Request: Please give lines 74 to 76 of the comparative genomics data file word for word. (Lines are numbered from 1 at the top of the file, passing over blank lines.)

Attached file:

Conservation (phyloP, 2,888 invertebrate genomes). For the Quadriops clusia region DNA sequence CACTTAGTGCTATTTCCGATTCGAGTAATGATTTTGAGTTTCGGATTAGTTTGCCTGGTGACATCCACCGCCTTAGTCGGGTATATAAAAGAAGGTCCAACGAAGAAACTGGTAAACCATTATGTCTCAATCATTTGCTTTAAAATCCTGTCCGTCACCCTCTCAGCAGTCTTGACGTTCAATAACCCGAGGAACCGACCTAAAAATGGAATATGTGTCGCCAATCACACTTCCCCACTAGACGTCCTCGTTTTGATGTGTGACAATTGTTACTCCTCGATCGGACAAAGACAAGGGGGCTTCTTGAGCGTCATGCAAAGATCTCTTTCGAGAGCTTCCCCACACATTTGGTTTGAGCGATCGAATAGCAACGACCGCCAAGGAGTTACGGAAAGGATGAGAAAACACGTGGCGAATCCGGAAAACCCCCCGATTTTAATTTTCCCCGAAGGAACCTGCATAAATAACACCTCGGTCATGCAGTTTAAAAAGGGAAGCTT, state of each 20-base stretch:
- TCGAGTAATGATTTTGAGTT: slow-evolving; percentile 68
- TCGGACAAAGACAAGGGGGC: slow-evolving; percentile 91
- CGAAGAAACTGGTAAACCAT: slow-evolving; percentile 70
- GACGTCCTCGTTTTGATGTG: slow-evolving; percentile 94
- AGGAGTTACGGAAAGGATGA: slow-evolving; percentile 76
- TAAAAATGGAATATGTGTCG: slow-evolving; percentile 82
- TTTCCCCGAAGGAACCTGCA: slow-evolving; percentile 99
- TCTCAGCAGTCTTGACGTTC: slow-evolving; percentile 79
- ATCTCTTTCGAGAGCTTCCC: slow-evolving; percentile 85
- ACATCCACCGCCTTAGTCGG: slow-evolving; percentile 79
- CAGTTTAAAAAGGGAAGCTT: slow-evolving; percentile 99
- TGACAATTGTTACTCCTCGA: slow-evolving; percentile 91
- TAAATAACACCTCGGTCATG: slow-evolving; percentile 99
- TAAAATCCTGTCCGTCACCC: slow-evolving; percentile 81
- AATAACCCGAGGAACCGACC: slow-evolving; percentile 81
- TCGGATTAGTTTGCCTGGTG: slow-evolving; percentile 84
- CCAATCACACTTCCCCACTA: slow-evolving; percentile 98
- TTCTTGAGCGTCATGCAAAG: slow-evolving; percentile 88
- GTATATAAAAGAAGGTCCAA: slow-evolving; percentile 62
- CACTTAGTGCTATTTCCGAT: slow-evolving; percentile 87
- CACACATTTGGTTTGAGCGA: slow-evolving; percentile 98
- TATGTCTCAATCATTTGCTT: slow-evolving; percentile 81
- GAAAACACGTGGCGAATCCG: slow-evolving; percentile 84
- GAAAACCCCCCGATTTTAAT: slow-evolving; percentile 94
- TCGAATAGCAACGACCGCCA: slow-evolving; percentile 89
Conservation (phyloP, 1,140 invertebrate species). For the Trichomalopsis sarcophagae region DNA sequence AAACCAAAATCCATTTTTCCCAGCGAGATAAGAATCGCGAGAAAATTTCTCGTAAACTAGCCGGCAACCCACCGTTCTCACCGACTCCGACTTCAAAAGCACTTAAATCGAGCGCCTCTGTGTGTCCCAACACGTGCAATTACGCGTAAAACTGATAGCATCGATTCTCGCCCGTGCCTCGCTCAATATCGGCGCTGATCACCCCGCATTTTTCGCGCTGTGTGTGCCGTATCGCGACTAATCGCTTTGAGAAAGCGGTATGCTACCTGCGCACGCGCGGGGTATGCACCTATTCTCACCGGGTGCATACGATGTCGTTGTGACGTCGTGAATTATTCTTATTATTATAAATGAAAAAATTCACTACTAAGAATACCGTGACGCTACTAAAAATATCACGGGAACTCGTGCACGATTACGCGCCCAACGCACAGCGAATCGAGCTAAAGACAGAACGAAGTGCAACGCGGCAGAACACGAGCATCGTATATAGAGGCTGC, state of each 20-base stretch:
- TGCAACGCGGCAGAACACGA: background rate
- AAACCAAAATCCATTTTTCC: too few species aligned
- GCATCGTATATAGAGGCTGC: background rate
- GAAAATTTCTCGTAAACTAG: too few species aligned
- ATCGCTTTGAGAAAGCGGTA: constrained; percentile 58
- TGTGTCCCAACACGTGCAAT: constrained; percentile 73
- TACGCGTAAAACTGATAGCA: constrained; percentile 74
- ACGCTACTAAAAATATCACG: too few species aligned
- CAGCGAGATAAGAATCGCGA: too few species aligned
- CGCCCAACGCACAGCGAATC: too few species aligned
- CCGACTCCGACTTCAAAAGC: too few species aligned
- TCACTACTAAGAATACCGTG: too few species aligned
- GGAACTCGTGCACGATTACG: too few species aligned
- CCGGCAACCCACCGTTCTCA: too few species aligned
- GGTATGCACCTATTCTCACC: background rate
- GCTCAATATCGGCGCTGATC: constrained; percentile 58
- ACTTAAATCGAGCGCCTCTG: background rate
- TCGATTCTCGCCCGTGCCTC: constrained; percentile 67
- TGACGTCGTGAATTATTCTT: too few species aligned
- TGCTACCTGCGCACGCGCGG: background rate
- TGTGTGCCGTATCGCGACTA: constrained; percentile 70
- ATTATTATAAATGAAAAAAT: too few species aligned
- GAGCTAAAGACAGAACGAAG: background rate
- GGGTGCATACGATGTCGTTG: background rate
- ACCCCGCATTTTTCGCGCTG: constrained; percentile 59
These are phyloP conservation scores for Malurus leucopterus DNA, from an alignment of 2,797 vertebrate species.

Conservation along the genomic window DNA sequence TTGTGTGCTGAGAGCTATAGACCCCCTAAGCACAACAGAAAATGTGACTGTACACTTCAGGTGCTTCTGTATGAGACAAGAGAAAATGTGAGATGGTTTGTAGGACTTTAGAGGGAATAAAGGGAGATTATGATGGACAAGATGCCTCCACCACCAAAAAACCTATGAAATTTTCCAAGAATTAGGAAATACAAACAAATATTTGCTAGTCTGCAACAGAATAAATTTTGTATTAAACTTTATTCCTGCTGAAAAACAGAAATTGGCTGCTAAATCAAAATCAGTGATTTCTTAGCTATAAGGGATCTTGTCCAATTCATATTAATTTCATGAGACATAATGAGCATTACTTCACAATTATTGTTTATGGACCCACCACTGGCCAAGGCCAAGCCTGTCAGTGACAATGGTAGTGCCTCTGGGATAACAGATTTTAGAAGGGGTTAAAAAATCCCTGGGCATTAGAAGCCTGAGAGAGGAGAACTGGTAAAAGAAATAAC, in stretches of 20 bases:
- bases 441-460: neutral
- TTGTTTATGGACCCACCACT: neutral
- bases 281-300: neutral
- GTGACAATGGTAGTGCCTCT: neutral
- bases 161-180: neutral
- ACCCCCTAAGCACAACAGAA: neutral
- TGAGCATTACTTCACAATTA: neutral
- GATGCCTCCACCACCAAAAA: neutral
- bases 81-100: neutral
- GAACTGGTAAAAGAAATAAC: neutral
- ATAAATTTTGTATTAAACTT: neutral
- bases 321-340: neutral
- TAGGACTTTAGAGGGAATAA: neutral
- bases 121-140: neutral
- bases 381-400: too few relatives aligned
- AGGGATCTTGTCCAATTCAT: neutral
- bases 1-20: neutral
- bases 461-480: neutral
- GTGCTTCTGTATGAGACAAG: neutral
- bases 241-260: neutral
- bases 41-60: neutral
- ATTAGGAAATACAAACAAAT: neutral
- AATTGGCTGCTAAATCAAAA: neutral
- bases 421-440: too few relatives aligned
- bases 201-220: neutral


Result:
- bases 241-260: neutral
- bases 41-60: neutral
- ATTAGGAAATACAAACAAAT: neutral